The war is ending...
But first, we will have to rejoice in killing many, many more bad guys.
This was the morning take on Afghanistan.
The Taliban are joining i n the peace talks...
And we're getting ready for a big new offensive against the Taliban.
I'm naive and stupid when it comes to little things like war and international diplomacy.
This is probably how the real world works.
But is it OK if I stay confused and bewildered?
Friday, January 29, 2010
I appreciate that police are human and like me and you they make mistakes every single day.
I appreciate that as police you are often, more often than not, dealing with garbage and crap.
Probably it could be safely argued that your job is tougher than many other employments.
But please...let's get you out of these kind of headlines.
By the way, in the first case quoted...mistaken identity. Oops, we're sorry may not cut it.
Posted by David Berner at 8:49 AM
Terry Naugle of Nova Scotia was convicted of drunk driving in 1978, 1980, 1981, 1984, 1988, 1989, 1989 again, 1990, 1991, 1993, 1995, 1997, 1999, 2000, 2002, 2006 and, most recently, 2009. He never received a lifetime driving ban, at least until the 2009 charges, for which he is being sentenced next month.
Above is the first shocking paragraph of an editorial in yesterday's Globe.
Apparently, we continue to believe that driving a car is some god-given right in this country and no matter how dangerous and demented our behaviour, we may do so ad naseum.
Apparently, we continue to believe in this country that drinking booze badly is just an amusing side-bar to real life and it is to be chuckled at while we have another.
Apparently, we have no balls, no values and no political will to get real on this subject.
Posted by David Berner at 8:42 AM
"If you really want to hear about it..."
One year I traipsed around the winter campus of the University of Manitoba in my tweed great coat. I called it my Holden Caulfield.
"The Catcher in the Rye" is and was and probably will continue to be a monumental success in so many ways - as a piece of literature, a publishing gold mine and a mysteriously alluring cultural icon.
Today when students from other countries ask me what book they should read, I buy them a copy of "Catcher."
Is there a course at any school in North America that doesn't have this slender volume on its required reading list.
A few more books and short stories and then the famous retreat.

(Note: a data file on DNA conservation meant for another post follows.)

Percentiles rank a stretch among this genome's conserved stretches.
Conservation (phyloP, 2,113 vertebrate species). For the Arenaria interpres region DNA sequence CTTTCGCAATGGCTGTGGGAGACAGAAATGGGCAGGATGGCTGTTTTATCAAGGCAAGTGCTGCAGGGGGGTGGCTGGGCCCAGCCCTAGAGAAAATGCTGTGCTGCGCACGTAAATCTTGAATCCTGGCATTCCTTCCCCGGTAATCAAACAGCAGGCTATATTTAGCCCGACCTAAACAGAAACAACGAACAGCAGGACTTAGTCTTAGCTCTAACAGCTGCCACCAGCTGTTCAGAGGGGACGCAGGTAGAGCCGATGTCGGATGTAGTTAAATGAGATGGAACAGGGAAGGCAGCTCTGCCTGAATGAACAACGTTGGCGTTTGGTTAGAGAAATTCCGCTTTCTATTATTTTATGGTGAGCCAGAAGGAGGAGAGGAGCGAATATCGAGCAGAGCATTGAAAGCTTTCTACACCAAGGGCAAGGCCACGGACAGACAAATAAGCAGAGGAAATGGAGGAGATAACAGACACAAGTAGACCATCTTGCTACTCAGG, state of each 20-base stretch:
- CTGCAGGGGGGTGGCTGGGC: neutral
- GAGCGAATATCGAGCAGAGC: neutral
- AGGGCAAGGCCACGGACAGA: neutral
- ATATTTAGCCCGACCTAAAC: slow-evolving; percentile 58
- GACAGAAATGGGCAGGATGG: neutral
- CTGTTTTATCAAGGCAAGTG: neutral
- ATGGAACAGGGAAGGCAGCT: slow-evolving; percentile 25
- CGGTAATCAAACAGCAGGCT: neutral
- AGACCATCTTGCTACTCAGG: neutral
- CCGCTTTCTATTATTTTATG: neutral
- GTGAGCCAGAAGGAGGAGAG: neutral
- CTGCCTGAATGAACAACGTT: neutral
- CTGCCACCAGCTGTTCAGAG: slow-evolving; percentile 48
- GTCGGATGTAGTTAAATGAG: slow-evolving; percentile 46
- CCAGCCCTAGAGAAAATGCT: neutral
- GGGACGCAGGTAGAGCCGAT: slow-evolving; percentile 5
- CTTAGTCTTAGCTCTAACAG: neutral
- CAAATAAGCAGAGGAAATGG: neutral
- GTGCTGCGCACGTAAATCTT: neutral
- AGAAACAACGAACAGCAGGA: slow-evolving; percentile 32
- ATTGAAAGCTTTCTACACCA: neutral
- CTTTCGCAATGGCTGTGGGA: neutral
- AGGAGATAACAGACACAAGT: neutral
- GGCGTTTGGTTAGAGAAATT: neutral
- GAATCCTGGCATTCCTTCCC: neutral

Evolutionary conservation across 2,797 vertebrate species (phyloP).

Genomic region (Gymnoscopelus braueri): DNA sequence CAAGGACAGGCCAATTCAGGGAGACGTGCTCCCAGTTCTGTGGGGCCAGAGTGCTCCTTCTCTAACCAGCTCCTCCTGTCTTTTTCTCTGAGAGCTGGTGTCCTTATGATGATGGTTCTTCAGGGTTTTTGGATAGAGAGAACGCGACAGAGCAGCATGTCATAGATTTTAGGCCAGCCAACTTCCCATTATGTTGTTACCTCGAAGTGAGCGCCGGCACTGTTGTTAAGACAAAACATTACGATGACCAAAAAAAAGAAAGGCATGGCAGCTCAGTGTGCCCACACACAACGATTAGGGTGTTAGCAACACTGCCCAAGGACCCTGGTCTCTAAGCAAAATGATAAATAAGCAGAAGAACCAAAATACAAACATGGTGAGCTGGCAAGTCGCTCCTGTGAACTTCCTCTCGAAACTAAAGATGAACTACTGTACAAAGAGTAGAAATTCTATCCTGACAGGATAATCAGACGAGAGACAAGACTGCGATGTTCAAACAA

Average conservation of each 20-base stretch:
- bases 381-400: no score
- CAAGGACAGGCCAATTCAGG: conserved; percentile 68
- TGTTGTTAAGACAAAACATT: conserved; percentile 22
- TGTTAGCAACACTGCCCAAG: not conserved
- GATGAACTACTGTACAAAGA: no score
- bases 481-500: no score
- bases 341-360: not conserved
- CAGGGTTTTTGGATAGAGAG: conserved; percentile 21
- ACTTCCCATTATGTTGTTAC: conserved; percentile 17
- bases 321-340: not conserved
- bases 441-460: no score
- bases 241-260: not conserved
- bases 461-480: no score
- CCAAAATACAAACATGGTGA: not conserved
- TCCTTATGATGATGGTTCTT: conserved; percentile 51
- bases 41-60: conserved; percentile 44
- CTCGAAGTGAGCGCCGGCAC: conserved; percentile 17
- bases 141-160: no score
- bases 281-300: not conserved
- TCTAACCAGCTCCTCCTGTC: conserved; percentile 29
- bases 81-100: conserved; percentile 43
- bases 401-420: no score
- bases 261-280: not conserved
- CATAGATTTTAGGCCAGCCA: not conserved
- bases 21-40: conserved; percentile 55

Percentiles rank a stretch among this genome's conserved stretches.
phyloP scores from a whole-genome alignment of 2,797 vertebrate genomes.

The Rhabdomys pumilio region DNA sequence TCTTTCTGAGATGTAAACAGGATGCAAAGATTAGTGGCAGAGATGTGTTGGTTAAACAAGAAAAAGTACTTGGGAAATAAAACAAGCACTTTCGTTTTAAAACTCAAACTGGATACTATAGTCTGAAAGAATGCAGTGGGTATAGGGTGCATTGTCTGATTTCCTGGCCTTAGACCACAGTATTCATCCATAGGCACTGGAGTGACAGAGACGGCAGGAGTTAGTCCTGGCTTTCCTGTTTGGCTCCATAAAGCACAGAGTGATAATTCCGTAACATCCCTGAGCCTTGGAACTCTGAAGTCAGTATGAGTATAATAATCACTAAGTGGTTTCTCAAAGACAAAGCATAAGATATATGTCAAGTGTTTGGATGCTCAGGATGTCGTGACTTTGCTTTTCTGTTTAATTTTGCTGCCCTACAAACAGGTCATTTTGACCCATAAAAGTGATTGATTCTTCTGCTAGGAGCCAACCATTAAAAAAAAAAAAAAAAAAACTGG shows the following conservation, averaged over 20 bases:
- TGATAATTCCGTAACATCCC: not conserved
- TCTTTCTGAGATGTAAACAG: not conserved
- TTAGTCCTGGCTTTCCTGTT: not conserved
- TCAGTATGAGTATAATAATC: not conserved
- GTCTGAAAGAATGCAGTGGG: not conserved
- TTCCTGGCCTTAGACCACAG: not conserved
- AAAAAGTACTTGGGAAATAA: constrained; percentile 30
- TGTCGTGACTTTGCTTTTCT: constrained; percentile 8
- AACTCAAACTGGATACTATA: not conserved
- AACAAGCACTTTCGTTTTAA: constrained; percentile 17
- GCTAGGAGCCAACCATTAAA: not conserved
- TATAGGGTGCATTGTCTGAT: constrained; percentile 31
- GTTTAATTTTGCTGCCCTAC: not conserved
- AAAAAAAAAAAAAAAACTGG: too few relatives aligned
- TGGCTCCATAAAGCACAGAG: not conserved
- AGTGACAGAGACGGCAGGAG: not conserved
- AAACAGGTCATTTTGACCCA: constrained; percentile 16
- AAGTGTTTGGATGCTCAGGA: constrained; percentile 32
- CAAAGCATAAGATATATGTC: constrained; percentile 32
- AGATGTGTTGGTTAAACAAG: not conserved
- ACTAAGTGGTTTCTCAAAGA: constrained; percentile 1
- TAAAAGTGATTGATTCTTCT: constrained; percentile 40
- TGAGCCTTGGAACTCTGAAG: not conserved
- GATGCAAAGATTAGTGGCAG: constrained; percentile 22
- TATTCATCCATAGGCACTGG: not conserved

Hidden in the woods somewhere in New England, J.D. Salinger became even more famous and more sought-after.
Here is the N.Y. Times obit.
Posted by David Berner at 8:33 AM
At a morning press conference, the Attorney General said he believes the man is a member of the notorious Al-Gebra movement. He did not identify the man, who has been charged by the FBI with carrying weapons of math instruction.
'"Al-Gebra is a problem for us," the Attorney General said. "They derive solutions by means and extremes, and sometimes go off on tangents in search of absolute values.." They use secret code names like 'X' and 'Y' and refer to themselves as "unknowns", but we have determined that they belong to a common denominator of the axis of medieval with coordinates in every country.
As the Greek philanderer Isosceles used to say, 'There are 3 sides to every triangle'.
When asked to comment on the arrest, President Obama said, "If God had wanted us to have better weapons of math instruction, he would have given us more fingers and toes." White House aides told reporters they could not recall a more intelligent or profound statement by the President. It is believed that the Nobel Prize for Physics will follow.
Posted by David Berner at 8:31 AM
I'll try to be brief.
I do contract work for Aboriginals. As part of this, I often bring
some of them to Vancouver for discussions. Many don't have credit
cards so they can't reserve hotels. No problem. I put their rooms on
my personal credit card and the Federal government pays me after. I
don't charge the Feds for this credit service. I've been doing this
for 9 years. But each time I book a room for a Native , the hotel
requires me to send a photocopy of my credit card, front and back, via
fax. These are hotels where I've done this umpteen times. No fax, no
room. If I offer to read my credit card number over the phone , the
hotel ( I could name a dozen in Vancouver) says that I could be
anybody. Ditto for trying to do it on-line. Like I said, 9 years.
So, as Desi would ask " splain this". I travel a lot. I can give my
credit card number to the reservation person in Toronto and arrive
with the assurance that my room will be waiting. I can book a plane
to Dubai on line with my card and swan up to the desk at the airport
with total assurance. Why, if I am trying to do this for somebody
else, does the hotel require a fax with photocopies of my card and
signatures WHICH ANY DRUNK IN THE LOBBY COULD STEAL?
Is it because the people are Natives? What is the risk. You can't
steal a goddamn room and sneak it past the concierge.
The hotels tell me they are only trying to protect me. From what? I
always send a signed fax stipulating that my card will only cover one
room for one night. If I have paid in advance, why do they give a shit
about who actually sleeps in the bed? They're covered for Chrissakes?
Ok. I'm done.
Posted by David Berner at 8:28 AM